"How low can soybean prices go, and will prices ever rally back?"
That question was from a young farmer who had just harvested his soybeans.
"Even with 52 bu/acre, I still can't make any money," he said.
Several reliable price cycles suggested a major low in soybean prices this fall. Even though I was aware of these cycles, I was amazed at how low prices dropped into September.
The combination of a big U.S. crop, slow global demand and widespread use of the loan deficiency payment program dropped prices to the lowest level since 1986. The price reversal during October confirms that September was a major low in soybean prices.
If prices are going to rally back up, how many bushels to sell and where to place your offers are key questions. I use a combination of market analysis methods, but one of the key tools I've used for over 20 years is price retracements. Some market analysis methods are subject to a lot of interpretation. I like the retracement analysis method because it gives you specific prices where you can place your offers.
Review the May 1999 Chicago Board of Trade (CBOT) soybean chart (see printed article). It shows a double top at $6.69, with the last high made during the weather scare rally that peaked on June 24, 1998. From that high at $6.69, the price dropped $1.30/bu to the low made at $5.39 on Sept. 1.
A review of long-term soybean price action shows that prices will retrace at least 38% of the move 60% of the time, half of the move 50% of the time and 60% of the move 38% of the time.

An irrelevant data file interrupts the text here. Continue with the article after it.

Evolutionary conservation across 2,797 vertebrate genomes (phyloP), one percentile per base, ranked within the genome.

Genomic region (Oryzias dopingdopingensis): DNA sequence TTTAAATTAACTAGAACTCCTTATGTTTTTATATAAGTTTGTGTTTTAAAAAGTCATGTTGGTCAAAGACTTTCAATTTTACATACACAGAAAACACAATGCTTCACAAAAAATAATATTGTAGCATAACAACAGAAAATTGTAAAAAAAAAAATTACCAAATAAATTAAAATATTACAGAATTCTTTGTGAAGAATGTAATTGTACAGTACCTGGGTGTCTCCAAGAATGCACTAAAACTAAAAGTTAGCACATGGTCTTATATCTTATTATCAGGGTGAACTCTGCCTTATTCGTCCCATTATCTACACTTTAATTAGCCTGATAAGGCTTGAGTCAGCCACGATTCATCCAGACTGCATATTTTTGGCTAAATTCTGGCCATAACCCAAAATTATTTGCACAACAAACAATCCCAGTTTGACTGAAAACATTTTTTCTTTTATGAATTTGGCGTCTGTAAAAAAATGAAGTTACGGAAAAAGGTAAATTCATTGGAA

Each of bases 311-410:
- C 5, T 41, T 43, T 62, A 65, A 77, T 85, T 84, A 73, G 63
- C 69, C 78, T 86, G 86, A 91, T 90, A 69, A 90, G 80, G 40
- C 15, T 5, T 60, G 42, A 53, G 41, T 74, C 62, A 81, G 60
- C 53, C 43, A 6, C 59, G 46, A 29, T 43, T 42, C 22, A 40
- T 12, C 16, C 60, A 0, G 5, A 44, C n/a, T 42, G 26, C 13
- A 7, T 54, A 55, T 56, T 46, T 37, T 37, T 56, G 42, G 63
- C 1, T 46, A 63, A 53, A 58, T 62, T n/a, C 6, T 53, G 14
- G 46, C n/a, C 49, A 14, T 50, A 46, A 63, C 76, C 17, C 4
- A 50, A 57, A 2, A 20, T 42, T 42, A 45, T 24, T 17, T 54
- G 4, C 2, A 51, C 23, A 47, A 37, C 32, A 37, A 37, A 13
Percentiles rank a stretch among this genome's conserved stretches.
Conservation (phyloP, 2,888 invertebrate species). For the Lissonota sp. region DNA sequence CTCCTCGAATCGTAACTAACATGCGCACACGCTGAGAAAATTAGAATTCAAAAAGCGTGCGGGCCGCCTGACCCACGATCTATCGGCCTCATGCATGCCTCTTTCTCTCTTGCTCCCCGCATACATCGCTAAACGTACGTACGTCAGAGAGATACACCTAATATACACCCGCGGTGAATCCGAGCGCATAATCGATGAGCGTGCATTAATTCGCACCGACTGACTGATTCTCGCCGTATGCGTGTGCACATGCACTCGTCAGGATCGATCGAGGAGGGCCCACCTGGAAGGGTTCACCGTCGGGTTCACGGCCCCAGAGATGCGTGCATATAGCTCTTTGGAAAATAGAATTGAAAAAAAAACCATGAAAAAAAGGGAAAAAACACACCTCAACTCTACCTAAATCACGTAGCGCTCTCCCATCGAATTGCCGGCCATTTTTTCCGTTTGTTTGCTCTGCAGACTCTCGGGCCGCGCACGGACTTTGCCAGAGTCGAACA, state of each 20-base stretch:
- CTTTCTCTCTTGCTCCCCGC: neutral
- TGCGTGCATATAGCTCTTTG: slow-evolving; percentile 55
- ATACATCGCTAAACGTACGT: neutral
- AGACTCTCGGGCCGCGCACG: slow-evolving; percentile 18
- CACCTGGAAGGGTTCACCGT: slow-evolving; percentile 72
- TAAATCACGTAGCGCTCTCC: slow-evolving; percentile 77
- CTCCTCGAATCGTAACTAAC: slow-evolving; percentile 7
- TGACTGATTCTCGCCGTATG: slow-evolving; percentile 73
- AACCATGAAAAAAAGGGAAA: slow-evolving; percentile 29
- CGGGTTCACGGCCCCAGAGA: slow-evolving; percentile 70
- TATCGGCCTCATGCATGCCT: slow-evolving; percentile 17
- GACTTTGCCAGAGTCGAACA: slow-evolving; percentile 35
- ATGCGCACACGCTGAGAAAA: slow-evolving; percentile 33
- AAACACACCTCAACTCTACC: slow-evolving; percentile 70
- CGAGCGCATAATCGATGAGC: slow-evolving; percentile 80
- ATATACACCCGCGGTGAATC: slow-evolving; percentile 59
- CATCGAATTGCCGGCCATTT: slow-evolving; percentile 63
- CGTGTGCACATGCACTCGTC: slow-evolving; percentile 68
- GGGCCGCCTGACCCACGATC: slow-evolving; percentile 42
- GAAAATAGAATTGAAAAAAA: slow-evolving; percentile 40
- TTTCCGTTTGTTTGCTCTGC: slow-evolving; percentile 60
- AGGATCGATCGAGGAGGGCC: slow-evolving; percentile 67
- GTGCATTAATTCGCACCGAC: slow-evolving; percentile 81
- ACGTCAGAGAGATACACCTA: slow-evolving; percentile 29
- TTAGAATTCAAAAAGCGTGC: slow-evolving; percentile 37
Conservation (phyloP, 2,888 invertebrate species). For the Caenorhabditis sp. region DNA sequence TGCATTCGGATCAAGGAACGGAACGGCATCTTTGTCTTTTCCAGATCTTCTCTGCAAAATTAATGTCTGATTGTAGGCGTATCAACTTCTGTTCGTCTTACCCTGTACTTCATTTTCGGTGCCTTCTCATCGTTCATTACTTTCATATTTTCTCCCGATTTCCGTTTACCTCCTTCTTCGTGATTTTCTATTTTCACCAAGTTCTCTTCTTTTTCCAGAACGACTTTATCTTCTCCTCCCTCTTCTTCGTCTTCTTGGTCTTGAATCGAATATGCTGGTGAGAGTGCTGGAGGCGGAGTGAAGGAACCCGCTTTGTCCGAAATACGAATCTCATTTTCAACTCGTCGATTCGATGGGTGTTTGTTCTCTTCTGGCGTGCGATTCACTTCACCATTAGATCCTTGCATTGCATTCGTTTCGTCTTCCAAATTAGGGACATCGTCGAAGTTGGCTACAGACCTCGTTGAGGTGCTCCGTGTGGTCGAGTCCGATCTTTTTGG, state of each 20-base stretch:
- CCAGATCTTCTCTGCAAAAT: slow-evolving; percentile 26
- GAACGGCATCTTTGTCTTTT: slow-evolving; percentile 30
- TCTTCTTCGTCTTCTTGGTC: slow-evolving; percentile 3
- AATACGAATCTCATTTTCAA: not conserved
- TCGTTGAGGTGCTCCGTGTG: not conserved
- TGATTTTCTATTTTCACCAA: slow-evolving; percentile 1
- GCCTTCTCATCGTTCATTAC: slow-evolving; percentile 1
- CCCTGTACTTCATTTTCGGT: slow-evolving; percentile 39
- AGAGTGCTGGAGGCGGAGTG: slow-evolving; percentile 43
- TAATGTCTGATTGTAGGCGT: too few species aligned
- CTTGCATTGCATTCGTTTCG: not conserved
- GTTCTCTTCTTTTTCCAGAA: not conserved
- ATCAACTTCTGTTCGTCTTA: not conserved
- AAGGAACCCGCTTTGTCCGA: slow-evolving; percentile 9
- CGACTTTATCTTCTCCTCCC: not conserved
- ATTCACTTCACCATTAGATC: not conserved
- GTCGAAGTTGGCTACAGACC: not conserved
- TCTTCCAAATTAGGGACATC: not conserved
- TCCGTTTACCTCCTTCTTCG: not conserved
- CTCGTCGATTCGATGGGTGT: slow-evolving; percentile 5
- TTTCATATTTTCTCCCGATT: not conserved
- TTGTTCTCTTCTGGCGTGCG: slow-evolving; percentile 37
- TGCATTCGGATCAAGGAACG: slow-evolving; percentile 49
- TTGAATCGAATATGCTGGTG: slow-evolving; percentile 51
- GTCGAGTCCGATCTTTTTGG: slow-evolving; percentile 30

To compute the first objective, take 38% of $1.30, which is 49 cents. Add 49 cents to the $5.39 low and the objective (which was hit) is at $5.88. The second objective is 50% of $1.30, or 65 cents/bu. So the second selling objective is at $6.04. The last objective is 60% of $1.30, or 78 cents/bu. A 78 cent rally from the $5.39 low sets up a sales objective at $6.17 May CBOT futures.
Now how do you implement the plan?
First, check your local basis. I've selected the May CBOT futures because April-May is often the time when you get your best basis bids. This is especially true if you are near a major river where bids almost always improve when the barges start rolling.
If you get the rally to your price objective and a good basis, make the sale. Second, decide the number of bushels you want to sell at each level and call your sell offer in.
Now is also a good time to review how many bushels you need or want to sell right off the combine next fall.
Review the November 1999 chart (see printed article) and get some offers called in to make new-crop sales as well.